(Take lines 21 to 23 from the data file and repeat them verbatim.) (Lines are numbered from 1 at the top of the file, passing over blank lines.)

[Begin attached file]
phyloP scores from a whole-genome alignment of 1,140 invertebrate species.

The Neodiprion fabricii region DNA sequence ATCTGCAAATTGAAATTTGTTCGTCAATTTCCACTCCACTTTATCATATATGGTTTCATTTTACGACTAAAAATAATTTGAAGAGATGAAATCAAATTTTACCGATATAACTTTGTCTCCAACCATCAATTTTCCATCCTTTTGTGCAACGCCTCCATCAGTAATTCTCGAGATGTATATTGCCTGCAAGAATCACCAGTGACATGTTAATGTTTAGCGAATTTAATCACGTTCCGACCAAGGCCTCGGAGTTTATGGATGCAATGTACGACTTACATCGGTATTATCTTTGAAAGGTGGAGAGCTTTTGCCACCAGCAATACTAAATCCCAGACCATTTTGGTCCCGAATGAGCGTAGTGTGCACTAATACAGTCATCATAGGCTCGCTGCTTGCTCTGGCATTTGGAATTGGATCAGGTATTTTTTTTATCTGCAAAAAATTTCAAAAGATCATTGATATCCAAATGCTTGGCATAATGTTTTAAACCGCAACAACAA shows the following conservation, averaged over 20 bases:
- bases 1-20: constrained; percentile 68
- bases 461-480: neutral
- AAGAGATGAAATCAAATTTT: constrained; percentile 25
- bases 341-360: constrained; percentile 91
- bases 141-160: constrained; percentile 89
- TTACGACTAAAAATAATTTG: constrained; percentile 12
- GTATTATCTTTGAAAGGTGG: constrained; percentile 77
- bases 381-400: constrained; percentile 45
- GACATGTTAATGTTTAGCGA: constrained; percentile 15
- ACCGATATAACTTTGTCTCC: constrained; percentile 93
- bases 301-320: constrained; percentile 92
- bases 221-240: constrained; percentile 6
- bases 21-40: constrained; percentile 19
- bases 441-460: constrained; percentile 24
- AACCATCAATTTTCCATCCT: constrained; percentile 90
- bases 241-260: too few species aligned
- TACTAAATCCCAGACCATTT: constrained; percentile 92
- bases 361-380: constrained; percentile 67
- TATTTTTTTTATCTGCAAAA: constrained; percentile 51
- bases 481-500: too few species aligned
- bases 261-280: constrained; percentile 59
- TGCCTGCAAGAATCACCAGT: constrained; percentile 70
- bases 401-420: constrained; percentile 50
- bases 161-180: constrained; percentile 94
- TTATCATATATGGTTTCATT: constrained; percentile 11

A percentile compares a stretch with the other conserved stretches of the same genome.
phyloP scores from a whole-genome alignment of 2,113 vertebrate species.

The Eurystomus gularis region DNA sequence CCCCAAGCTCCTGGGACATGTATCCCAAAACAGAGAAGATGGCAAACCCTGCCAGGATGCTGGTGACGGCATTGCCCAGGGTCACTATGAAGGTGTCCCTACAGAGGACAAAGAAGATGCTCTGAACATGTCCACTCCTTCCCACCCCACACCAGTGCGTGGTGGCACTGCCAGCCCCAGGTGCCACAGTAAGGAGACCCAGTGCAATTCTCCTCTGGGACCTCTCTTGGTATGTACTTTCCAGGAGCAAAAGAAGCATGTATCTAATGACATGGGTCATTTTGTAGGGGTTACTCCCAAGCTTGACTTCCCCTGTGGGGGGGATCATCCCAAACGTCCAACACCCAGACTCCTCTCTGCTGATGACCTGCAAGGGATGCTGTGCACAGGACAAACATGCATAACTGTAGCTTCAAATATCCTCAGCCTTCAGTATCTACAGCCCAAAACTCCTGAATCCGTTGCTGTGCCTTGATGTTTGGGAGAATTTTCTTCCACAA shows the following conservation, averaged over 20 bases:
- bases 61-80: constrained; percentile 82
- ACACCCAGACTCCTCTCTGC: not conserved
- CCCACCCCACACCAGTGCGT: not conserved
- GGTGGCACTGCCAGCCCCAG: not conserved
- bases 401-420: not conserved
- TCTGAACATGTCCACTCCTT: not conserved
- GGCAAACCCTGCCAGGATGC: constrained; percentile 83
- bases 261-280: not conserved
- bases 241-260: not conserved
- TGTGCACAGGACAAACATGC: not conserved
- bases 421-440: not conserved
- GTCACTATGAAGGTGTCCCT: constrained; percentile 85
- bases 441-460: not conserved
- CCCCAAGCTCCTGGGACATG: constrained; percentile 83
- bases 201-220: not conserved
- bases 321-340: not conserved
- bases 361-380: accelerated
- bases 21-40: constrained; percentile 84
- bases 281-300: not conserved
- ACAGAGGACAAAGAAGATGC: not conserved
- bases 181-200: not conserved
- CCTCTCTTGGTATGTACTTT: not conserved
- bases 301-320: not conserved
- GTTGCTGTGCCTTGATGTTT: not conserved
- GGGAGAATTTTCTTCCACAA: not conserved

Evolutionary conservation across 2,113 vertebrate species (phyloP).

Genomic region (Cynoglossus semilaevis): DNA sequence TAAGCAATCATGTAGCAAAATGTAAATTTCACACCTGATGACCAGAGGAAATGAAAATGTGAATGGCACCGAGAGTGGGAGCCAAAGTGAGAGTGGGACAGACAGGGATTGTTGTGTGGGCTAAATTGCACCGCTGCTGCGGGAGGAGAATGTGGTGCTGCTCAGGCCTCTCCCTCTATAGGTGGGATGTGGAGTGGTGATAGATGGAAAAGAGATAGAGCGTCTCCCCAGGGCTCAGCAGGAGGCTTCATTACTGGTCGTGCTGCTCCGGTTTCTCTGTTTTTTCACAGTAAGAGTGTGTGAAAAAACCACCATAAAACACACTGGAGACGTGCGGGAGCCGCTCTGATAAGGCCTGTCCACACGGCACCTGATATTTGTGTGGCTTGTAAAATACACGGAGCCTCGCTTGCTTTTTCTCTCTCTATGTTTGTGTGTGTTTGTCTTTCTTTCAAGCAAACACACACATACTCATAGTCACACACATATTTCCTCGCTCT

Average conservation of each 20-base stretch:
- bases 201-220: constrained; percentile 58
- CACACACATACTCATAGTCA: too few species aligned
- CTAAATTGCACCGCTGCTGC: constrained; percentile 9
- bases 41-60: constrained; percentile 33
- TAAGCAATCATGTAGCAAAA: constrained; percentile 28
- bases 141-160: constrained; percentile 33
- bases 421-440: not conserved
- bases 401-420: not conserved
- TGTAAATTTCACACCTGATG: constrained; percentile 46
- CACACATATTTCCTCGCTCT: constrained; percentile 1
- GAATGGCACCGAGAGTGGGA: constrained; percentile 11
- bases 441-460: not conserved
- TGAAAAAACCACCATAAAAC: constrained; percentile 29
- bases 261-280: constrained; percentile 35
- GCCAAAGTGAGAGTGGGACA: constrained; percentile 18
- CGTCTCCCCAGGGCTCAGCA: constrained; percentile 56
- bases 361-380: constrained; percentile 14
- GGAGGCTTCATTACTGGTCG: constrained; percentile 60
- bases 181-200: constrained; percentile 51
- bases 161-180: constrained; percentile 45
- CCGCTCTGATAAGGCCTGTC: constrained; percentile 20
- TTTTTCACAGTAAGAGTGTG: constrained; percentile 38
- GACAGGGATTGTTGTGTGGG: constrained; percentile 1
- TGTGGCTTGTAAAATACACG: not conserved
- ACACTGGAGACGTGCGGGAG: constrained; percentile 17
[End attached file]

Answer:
- TATTTTTTTTATCTGCAAAA: constrained; percentile 51
- bases 481-500: too few species aligned
- bases 261-280: constrained; percentile 59